Letters to the Editor: Math instruction is hard, but teachers are rising to the challenge
To the editor: It might behoove Daniel Willingham to take a peek at current math standards and math textbooks for elementary schools. His many complaints about the teaching of math are practically the raison d’etre for the current Common Core standards, causing parents so much angst at homework time. (“Math scares your child’s elementary school teacher — and that should frighten you,” Opinion, Nov. 21)
I retired after more than 30 years of teaching, and for at least the last 10 years, basic algebraic principals have been increasingly taught in my second-grade class. Equal signs no longer mean “insert answer here.” Algorithms are often taught way after concepts are introduced, with lesson after lesson preceding as to the how and why it is going to work.
I often heard from parents frustrated that we couldn’t just “tell” the kids how to do it. Students had to be able to show solutions in numerous ways, by drawing pictures, breaking integers into parts, working it out on number lines, and being able to explain their thinking in writing or verbally.
I agree that teaching elementary subjects at that basic level is way more complex than most people know, and we elementary teachers by necessity have to be masters of a wide range of knowledge. Give us decent training and time, and you’ll be amazed at what elementary teachers can do.
Melissa Walsh, West Hills
To the editor: Willingham got it right. The current method of teaching math in the elementary schools at which I work is confusing.
As a substitute teacher today, I know it is impossible, in the short time I have to prepare for the day’s instruction, to read, understand and prepare for teaching a math lesson. It’s rather frustrating to teach something for the students to understand if I’m unsure of the steps and process myself.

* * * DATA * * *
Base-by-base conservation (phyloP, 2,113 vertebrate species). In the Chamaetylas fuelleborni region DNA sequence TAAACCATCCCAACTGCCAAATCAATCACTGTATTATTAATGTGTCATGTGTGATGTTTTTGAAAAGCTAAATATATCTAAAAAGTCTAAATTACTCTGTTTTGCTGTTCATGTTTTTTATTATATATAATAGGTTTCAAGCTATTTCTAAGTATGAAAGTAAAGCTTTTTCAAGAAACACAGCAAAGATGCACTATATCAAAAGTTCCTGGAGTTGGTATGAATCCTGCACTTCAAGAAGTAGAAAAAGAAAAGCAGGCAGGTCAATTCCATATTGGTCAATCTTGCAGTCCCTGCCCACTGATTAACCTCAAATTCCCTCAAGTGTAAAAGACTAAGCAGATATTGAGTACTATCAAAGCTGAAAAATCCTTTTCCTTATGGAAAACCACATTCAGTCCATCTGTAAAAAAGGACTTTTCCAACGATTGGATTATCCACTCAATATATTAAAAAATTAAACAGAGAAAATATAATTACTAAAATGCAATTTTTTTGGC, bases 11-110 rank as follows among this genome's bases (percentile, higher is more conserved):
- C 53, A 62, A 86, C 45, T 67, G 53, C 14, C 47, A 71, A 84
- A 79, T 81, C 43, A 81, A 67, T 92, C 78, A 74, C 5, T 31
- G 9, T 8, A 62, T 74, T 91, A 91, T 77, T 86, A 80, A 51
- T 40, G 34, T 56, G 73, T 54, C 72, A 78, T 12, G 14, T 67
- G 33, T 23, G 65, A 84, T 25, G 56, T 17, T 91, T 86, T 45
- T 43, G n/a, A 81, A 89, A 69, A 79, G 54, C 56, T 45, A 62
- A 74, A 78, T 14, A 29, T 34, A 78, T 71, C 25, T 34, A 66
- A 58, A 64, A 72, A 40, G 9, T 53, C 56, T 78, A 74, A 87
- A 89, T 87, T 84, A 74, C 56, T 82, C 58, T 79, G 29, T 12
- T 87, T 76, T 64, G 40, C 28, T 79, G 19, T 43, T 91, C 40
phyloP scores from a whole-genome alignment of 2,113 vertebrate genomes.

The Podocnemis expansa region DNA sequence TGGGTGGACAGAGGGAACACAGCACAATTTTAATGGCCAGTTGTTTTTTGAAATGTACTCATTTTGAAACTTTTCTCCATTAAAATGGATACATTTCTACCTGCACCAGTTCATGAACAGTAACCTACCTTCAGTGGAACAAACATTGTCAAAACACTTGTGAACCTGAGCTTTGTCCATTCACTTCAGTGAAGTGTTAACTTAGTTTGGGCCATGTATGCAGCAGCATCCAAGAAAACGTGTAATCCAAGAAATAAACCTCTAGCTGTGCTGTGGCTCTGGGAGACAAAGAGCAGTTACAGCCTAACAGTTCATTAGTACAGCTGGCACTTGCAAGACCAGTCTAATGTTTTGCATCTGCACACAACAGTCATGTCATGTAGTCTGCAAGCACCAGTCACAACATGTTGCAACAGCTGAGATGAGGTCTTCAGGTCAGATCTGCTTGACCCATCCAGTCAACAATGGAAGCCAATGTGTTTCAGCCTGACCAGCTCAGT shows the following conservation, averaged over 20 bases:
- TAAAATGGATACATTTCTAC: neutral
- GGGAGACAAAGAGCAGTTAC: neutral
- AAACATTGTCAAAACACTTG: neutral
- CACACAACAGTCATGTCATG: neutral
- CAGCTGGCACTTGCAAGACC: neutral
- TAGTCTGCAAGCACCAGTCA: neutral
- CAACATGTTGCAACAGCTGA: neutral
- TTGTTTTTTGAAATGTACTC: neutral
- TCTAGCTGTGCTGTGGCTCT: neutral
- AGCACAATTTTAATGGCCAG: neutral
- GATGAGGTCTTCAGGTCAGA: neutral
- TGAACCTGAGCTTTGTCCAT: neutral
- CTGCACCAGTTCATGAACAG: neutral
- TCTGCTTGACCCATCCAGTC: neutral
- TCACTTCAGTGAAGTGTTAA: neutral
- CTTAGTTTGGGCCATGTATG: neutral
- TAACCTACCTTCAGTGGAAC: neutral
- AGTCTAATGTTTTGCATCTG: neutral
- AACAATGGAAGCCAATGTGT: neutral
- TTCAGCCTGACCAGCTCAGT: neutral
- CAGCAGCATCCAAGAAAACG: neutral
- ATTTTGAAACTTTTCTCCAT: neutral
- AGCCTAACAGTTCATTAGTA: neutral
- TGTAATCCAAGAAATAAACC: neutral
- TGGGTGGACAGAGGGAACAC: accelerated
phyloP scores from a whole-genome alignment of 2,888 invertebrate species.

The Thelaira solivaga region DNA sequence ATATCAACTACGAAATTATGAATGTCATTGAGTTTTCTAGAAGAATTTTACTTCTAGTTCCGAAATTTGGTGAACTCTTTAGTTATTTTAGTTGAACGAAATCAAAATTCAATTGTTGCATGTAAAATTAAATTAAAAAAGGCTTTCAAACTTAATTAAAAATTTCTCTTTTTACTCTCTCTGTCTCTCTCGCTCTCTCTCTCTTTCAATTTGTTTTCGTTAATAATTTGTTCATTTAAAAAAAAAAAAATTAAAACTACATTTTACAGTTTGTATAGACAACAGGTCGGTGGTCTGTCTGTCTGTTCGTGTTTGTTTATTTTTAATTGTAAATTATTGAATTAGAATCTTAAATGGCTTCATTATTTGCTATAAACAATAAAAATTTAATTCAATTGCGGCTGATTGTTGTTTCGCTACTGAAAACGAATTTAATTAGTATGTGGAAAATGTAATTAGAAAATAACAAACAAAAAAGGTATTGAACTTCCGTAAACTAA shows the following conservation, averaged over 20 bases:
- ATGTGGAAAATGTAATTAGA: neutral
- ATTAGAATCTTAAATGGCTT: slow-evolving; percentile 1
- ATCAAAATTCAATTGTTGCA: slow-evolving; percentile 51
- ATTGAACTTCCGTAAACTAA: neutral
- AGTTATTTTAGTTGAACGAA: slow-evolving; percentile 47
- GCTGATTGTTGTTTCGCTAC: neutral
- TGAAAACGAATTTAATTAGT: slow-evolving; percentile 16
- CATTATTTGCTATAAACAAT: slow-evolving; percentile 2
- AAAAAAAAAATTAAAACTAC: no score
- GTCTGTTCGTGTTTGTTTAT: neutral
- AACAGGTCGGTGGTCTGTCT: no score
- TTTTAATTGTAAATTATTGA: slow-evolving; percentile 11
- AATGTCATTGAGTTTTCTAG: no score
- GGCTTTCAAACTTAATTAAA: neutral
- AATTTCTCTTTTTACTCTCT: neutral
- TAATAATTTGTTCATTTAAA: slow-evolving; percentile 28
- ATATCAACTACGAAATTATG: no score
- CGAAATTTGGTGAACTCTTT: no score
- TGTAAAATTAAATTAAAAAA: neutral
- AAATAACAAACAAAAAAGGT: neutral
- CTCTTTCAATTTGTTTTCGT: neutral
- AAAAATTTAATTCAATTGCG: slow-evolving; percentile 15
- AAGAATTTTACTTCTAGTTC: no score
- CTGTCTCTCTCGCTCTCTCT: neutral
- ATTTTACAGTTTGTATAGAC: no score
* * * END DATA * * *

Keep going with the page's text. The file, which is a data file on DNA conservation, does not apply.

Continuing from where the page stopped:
I had the opportunity to observe a regular first-grade teacher try to explain addition by adding to “10" first, and then adding what’s left to the 10. She had to repeat it several times, and I don’t think her students all understood.
In addition, parents then also have the burden and frustration of helping their kids with their math homework today.
Barbara Segal, Carlsbad
To the editor: Why couldn’t one student student realize, as Willingham writes, that 0.015 is less than 0.5? Why is the equal sign a concept that’s often misunderstood?
The numbering system (decimal, octal or hexadecimal, for example) is arbitrarily made up by people for the convenience of counting (by fingers or by other means), not by nature. The confusions could be eliminated by adopting a physical approach to math.
Use a balance as the equal sign. Use material objects such as marbles or cakes as numbers. Have the student balance the objects on one side by placing objects on the other side. The operations of addition, subtraction, multiplication and even division can be discovered by students hands-on rather than through teaching on paper.
Try it. It is fun to have student and teacher learn together in a game like this.
Paul Chow, Porter Ranch
The writer is a professor emeritus of physics at Cal State Northridge.
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